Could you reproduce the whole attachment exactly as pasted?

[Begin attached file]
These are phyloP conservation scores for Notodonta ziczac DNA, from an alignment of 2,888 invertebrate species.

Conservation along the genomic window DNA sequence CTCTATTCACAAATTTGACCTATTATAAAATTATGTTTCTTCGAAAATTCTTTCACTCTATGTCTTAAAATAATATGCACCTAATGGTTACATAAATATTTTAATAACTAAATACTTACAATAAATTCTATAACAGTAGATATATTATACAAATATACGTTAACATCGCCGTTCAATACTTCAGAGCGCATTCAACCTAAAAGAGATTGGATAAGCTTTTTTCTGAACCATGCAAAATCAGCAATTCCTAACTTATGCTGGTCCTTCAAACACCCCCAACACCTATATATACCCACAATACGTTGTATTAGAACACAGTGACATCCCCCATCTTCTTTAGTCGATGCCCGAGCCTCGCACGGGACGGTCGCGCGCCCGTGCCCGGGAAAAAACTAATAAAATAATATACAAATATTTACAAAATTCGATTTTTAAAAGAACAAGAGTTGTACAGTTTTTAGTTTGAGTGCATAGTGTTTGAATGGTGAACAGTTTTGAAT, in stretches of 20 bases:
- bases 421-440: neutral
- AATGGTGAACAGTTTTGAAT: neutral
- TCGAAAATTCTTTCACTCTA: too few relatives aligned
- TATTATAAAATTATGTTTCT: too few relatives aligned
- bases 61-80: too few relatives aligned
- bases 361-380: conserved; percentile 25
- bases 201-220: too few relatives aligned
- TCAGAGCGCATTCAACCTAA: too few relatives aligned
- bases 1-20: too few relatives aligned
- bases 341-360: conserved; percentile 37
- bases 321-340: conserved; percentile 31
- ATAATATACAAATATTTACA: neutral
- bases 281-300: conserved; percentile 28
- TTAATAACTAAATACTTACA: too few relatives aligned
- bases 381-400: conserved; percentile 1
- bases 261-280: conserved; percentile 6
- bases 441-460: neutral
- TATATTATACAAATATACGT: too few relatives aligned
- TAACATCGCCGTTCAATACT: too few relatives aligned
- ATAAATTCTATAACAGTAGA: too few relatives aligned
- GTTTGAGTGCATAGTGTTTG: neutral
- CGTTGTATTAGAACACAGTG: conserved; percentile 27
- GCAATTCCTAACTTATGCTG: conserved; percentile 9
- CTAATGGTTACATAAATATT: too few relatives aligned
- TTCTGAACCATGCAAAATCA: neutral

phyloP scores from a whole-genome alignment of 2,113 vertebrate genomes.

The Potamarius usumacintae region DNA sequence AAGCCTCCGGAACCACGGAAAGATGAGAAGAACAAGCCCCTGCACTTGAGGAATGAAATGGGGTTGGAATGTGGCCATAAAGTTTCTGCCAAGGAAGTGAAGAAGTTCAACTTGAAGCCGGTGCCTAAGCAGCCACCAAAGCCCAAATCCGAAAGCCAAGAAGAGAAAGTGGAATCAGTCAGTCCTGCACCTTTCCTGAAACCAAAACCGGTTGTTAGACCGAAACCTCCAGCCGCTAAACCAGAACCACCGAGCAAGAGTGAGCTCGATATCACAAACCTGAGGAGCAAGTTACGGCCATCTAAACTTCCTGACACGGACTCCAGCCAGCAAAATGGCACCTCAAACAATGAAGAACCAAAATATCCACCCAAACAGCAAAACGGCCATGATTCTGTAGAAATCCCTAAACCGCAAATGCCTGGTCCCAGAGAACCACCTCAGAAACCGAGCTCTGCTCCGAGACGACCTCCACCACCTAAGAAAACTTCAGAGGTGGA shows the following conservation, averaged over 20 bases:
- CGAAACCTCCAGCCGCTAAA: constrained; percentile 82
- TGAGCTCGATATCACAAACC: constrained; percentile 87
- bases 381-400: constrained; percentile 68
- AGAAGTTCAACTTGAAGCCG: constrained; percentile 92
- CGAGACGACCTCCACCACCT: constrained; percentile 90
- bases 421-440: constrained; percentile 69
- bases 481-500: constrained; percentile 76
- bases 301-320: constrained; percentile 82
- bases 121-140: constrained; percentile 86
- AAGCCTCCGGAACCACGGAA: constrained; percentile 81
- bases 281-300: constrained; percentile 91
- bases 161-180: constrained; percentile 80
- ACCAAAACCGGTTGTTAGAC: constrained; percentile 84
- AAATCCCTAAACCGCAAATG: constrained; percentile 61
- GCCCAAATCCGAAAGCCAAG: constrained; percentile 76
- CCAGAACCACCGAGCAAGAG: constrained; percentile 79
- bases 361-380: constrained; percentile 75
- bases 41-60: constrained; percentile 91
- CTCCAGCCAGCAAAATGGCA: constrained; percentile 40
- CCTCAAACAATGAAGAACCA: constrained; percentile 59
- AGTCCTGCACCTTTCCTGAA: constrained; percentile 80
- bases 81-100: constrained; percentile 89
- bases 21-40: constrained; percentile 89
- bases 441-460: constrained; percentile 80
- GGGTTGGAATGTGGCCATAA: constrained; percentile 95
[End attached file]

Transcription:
These are phyloP conservation scores for Notodonta ziczac DNA, from an alignment of 2,888 invertebrate species.

Conservation along the genomic window DNA sequence CTCTATTCACAAATTTGACCTATTATAAAATTATGTTTCTTCGAAAATTCTTTCACTCTATGTCTTAAAATAATATGCACCTAATGGTTACATAAATATTTTAATAACTAAATACTTACAATAAATTCTATAACAGTAGATATATTATACAAATATACGTTAACATCGCCGTTCAATACTTCAGAGCGCATTCAACCTAAAAGAGATTGGATAAGCTTTTTTCTGAACCATGCAAAATCAGCAATTCCTAACTTATGCTGGTCCTTCAAACACCCCCAACACCTATATATACCCACAATACGTTGTATTAGAACACAGTGACATCCCCCATCTTCTTTAGTCGATGCCCGAGCCTCGCACGGGACGGTCGCGCGCCCGTGCCCGGGAAAAAACTAATAAAATAATATACAAATATTTACAAAATTCGATTTTTAAAAGAACAAGAGTTGTACAGTTTTTAGTTTGAGTGCATAGTGTTTGAATGGTGAACAGTTTTGAAT, in stretches of 20 bases:
- bases 421-440: neutral
- AATGGTGAACAGTTTTGAAT: neutral
- TCGAAAATTCTTTCACTCTA: too few relatives aligned
- TATTATAAAATTATGTTTCT: too few relatives aligned
- bases 61-80: too few relatives aligned
- bases 361-380: conserved; percentile 25
- bases 201-220: too few relatives aligned
- TCAGAGCGCATTCAACCTAA: too few relatives aligned
- bases 1-20: too few relatives aligned
- bases 341-360: conserved; percentile 37
- bases 321-340: conserved; percentile 31
- ATAATATACAAATATTTACA: neutral
- bases 281-300: conserved; percentile 28
- TTAATAACTAAATACTTACA: too few relatives aligned
- bases 381-400: conserved; percentile 1
- bases 261-280: conserved; percentile 6
- bases 441-460: neutral
- TATATTATACAAATATACGT: too few relatives aligned
- TAACATCGCCGTTCAATACT: too few relatives aligned
- ATAAATTCTATAACAGTAGA: too few relatives aligned
- GTTTGAGTGCATAGTGTTTG: neutral
- CGTTGTATTAGAACACAGTG: conserved; percentile 27
- GCAATTCCTAACTTATGCTG: conserved; percentile 9
- CTAATGGTTACATAAATATT: too few relatives aligned
- TTCTGAACCATGCAAAATCA: neutral

phyloP scores from a whole-genome alignment of 2,113 vertebrate genomes.

The Potamarius usumacintae region DNA sequence AAGCCTCCGGAACCACGGAAAGATGAGAAGAACAAGCCCCTGCACTTGAGGAATGAAATGGGGTTGGAATGTGGCCATAAAGTTTCTGCCAAGGAAGTGAAGAAGTTCAACTTGAAGCCGGTGCCTAAGCAGCCACCAAAGCCCAAATCCGAAAGCCAAGAAGAGAAAGTGGAATCAGTCAGTCCTGCACCTTTCCTGAAACCAAAACCGGTTGTTAGACCGAAACCTCCAGCCGCTAAACCAGAACCACCGAGCAAGAGTGAGCTCGATATCACAAACCTGAGGAGCAAGTTACGGCCATCTAAACTTCCTGACACGGACTCCAGCCAGCAAAATGGCACCTCAAACAATGAAGAACCAAAATATCCACCCAAACAGCAAAACGGCCATGATTCTGTAGAAATCCCTAAACCGCAAATGCCTGGTCCCAGAGAACCACCTCAGAAACCGAGCTCTGCTCCGAGACGACCTCCACCACCTAAGAAAACTTCAGAGGTGGA shows the following conservation, averaged over 20 bases:
- CGAAACCTCCAGCCGCTAAA: constrained; percentile 82
- TGAGCTCGATATCACAAACC: constrained; percentile 87
- bases 381-400: constrained; percentile 68
- AGAAGTTCAACTTGAAGCCG: constrained; percentile 92
- CGAGACGACCTCCACCACCT: constrained; percentile 90
- bases 421-440: constrained; percentile 69
- bases 481-500: constrained; percentile 76
- bases 301-320: constrained; percentile 82
- bases 121-140: constrained; percentile 86
- AAGCCTCCGGAACCACGGAA: constrained; percentile 81
- bases 281-300: constrained; percentile 91
- bases 161-180: constrained; percentile 80
- ACCAAAACCGGTTGTTAGAC: constrained; percentile 84
- AAATCCCTAAACCGCAAATG: constrained; percentile 61
- GCCCAAATCCGAAAGCCAAG: constrained; percentile 76
- CCAGAACCACCGAGCAAGAG: constrained; percentile 79
- bases 361-380: constrained; percentile 75
- bases 41-60: constrained; percentile 91
- CTCCAGCCAGCAAAATGGCA: constrained; percentile 40
- CCTCAAACAATGAAGAACCA: constrained; percentile 59
- AGTCCTGCACCTTTCCTGAA: constrained; percentile 80
- bases 81-100: constrained; percentile 89
- bases 21-40: constrained; percentile 89
- bases 441-460: constrained; percentile 80
- GGGTTGGAATGTGGCCATAA: constrained; percentile 95